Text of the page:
There are some holiday traditions we continue to keep up with that are always a joyful and tasty experience. We are only 11 days away from Christmas which means some families in the borderland are preparing for the day to either make or buy tamales.

Enter your number to get our free mobile app

I totally get so many different families in the borderland to partake in different holiday traditions every year. But I do know there are other families that share the same tradition as my family does every year before Christmas arrives.

Usually just days before Christmas we would pick a day to head out at the butt crack of dawn just to score some tamales in Canutillo. Now just by my reference of Canutillo should tell you where my family buys tamales from.

If you guessed Tamales Lupita in Canutillo then winner-winner tamale dinner. But seriously the phrase "The early bird gets the worm" is so true in this sense.

If you want to score your particular favorite means you have to get in line early, and I mean early. Depending on how far you live from Canutillo also makes a difference on how early you need to get up.

But my family's tradition is waking up at 3 in the morning to get ready so we can head on over to order some tamales of all sorts. But if you've also headed out early then you know about the line that is already formed when you arrive at Tamales Lupita.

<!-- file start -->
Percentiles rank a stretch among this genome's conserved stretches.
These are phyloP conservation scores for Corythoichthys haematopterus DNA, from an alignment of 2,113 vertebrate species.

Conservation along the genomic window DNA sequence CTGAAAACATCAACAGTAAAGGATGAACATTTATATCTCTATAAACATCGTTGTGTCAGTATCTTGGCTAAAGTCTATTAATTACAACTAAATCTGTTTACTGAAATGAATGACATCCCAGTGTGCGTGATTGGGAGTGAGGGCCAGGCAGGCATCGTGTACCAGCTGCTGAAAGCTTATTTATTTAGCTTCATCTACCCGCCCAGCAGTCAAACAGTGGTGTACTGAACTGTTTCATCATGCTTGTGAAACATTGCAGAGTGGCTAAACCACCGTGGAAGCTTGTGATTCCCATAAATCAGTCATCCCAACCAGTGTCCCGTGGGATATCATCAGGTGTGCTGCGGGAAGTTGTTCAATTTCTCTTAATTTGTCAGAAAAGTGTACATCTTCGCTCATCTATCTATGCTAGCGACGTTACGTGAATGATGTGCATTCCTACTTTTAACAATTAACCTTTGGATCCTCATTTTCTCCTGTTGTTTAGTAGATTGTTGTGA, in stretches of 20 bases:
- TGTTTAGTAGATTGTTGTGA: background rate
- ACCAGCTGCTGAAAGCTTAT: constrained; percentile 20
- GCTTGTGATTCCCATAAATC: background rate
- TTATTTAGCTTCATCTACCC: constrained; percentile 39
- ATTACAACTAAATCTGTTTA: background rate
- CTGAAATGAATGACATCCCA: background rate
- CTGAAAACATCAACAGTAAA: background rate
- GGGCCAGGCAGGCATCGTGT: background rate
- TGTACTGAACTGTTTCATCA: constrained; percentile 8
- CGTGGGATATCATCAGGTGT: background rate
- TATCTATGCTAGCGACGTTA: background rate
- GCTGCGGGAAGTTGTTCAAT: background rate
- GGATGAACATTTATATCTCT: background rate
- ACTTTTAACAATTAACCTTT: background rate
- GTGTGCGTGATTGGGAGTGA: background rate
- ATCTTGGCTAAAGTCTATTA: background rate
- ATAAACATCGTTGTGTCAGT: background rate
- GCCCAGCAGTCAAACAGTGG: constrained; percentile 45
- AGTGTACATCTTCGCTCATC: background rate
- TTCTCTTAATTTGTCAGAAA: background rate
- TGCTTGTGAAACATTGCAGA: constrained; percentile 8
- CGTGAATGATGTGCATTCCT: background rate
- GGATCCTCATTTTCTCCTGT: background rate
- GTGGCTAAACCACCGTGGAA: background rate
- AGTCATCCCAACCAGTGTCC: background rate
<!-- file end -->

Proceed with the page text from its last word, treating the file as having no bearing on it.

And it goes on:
Then after a victory of ordering our personal favorites in dozens, we make a stop for a little pick me up. Usually, our stop for coffee is at Dunkin' where I normally order something warm because of how cold it gets early in the morning.

I remember the time El Paso Times shared a video on YouTube about the fire that broke out at Tamales Lupita in 2013. I can just imagine how many people would have freaked if the fire happened during the Christmas Holiday. This is an annual holiday tradition for those families in El Paso who rather buy the best tamales instead of making them.

LOOK: Food history from the year you were born

From product innovations to major recalls, Stacker researched what happened in food history every year since 1921, according to news and government sources.

More From KLAQ El Paso